One-Child Policy Didn't Give China Too Many Boys
Last week China released new census data showing that Chinese families favor sons over daughters. In 2014, according to the data, Chinese women gave birth to 115.9 boys for every 100 girls. (The natural human birth ratio is around 105 boys to every 100 girls.) Skewed gender ratios of this sort date back to the early 1980s, and the impact has been cumulative. China now has 33 million more men than women, tens of millions of whom may never be able to find mates.
The Chinese government has recently attempted to alter this dynamic by loosening its family planning policies. But new research suggests that this well-meaning policy shift could be counter-productive.
China's so-called one-child policy was initiated in the early 1980s with the goal of slowing the country's population growth. According to the prevailing narrative, it also had the effect of skewing the country's gender balance. The policy is said to have encouraged expectant parents who harbored a traditional preference for sons over daughters to seek out ultrasounds and -- if a girl was expected -- to pursue sex selective abortions. In that sense, Chinese President Xi Jinping's loosening of the one-child policy in Nov. 2013 might reasonably be expected to begin correcting the country's gender imbalance.
But the demographic effects of the one-child policy were never so straightforward. Except for its first few years, the policy allowed parents to have second and third (and more) children, depending on where in China they lived. A 2010 study revealed that 65 percent of Chinese parents, mostly concentrated in rural areas, were subject to “one-plus” child policies, whereby a second, or even a third child, was permitted. In certain provinces parents were allowed to have a second child if their first child was a girl -- thereby reducing the incentive to abort a first baby for gender reasons.
Census data reveals, however, that Chinese families with multiple children have made a disproportionate contribution in recent years to the country's gender imbalance. According to an analysis of census data from 2000, 51.5 percent of first children surveyed were boys -- a nearly normal sex ratio. But in those cases where a first child was a girl, 62 percent of the children who followed were sons -- a completely unnatural ratio. And, in those cases where families had two daughters, the likelihood that a third child would be a son was 70 percent.
The phenomenon isn’t just confined to the 2000 census. A 2009 study of Chinese census data taken in 2005 showed that second born children had an average sex ratio of 146 boys to 100 girls (and, in nine provinces it exceeded 160 to 100), while first children, again, had nearly normal sex ratios. And as recently as 2011, the Chinese province of Heilongjiang reported a sex ratio of 113.45 to 100 for second order births and 147 to 100 for third order births. In all cases, it’s second children -- not the first born children that one would assume would be most affected by the one-child policy -- that make the greatest contribution to China’s unbalanced sex ratio.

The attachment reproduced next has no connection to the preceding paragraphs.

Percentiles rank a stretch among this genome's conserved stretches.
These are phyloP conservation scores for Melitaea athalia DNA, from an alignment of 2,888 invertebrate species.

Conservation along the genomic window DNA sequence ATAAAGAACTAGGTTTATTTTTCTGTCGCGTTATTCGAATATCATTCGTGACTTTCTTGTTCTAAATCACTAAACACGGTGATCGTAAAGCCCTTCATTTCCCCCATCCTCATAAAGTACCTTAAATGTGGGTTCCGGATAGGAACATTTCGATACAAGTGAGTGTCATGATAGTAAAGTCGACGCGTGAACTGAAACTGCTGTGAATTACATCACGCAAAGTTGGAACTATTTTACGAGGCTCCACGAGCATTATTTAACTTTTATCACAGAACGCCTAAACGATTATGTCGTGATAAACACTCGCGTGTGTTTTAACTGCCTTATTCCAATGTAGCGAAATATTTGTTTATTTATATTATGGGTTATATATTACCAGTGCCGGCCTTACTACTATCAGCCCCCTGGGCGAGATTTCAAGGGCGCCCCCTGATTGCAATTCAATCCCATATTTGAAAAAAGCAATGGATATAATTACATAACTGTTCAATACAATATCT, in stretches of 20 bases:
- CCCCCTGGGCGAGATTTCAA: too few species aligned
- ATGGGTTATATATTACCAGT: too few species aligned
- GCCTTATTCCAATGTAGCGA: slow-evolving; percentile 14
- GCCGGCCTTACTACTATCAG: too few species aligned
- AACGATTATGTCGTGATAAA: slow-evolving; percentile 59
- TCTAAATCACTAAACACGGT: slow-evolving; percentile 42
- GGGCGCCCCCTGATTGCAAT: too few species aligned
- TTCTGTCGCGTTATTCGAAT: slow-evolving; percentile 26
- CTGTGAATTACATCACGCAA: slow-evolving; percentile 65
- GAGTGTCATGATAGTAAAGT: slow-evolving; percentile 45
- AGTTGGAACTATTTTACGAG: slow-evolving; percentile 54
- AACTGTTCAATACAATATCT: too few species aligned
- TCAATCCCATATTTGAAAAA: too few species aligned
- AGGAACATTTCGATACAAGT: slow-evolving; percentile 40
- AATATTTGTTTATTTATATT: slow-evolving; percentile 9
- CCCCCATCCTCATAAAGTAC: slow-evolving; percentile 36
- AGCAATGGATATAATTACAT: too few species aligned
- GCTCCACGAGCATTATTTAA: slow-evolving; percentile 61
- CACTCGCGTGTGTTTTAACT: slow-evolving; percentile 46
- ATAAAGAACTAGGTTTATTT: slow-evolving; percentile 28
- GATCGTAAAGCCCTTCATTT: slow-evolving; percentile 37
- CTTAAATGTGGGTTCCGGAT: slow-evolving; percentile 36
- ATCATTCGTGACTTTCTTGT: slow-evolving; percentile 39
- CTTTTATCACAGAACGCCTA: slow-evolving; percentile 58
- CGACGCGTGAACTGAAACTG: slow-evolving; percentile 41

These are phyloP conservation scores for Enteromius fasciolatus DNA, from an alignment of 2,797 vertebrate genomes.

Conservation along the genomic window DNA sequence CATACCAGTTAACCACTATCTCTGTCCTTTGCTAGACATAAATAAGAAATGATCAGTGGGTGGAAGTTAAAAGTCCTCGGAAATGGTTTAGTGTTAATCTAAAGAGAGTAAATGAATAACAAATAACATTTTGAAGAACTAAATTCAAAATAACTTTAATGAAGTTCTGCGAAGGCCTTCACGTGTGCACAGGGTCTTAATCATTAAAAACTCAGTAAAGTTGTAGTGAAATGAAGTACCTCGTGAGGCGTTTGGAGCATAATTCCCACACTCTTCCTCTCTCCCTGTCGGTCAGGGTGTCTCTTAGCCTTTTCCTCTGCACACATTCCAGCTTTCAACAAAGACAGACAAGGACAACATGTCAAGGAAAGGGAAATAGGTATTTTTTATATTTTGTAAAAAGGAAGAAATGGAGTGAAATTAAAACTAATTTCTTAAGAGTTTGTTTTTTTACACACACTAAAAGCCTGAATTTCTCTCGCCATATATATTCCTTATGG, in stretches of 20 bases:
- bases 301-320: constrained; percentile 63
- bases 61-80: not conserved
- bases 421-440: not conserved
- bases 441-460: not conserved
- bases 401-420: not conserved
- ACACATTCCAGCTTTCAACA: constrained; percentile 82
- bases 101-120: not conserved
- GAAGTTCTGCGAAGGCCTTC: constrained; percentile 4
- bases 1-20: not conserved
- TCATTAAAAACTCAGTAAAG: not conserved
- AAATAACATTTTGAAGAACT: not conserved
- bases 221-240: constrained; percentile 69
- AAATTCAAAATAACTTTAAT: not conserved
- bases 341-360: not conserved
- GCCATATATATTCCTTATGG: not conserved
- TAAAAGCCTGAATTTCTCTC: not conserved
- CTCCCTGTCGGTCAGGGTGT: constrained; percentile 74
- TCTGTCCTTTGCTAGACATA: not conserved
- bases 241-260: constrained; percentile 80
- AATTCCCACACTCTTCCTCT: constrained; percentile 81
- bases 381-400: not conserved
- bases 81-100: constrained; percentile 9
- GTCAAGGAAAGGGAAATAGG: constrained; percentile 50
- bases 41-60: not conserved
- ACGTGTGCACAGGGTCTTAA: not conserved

What explains this phenomenon? At least two studies have shown that families allowed to have two-children maintain a preference for boys that co-exists with a desire for a male-female mix (a male-male mix is less desirable). In other words: if a couple desires a boy and a girl -- as many Chinese apparently do -- the least emotionally and financially draining means of ensuring that outcome is to allow nature to take its course with the first child, and sex select as necessary with the second.
But if China's family planning policies didn't create the gender imbalance, what did? Research suggests that China's liberalizing economic reforms of the 1970s and 1980s -- reforms that were initiated around the same time as the one-child policy -- may be responsible, by providing Chinese women with the economic means to travel and pay for ultrasounds (and sex selective abortions). According to a 2014 study, women in China with high school educations (and, presumably, more earning power) were 7.4 percent more likely to have a boy as their second child than women with no formal schooling, while sex ratio imbalances were most pronounced in counties with the greatest growth in economic output.
In other words, economic development seems to enable families to act on existing cultural biases. And this phenomenon isn’t unique to China. A 2011 study in the medical journal The Lancet showed that in India -- where sex ratios are also skewed -- the likelihood that a second-order birth would be a boy rose in tandem with household income and the mother's educational attainment
India doesn’t have a one-child (or one-plus child) policy. But the fact that it’s facing a similar problem strongly suggests there are deep-seated cultural factors at work in both countries. China, in other words, won't be able to correct its gender imbalance simply by loosening its family planning policies.
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Adam Minter at firstname.lastname@example.org
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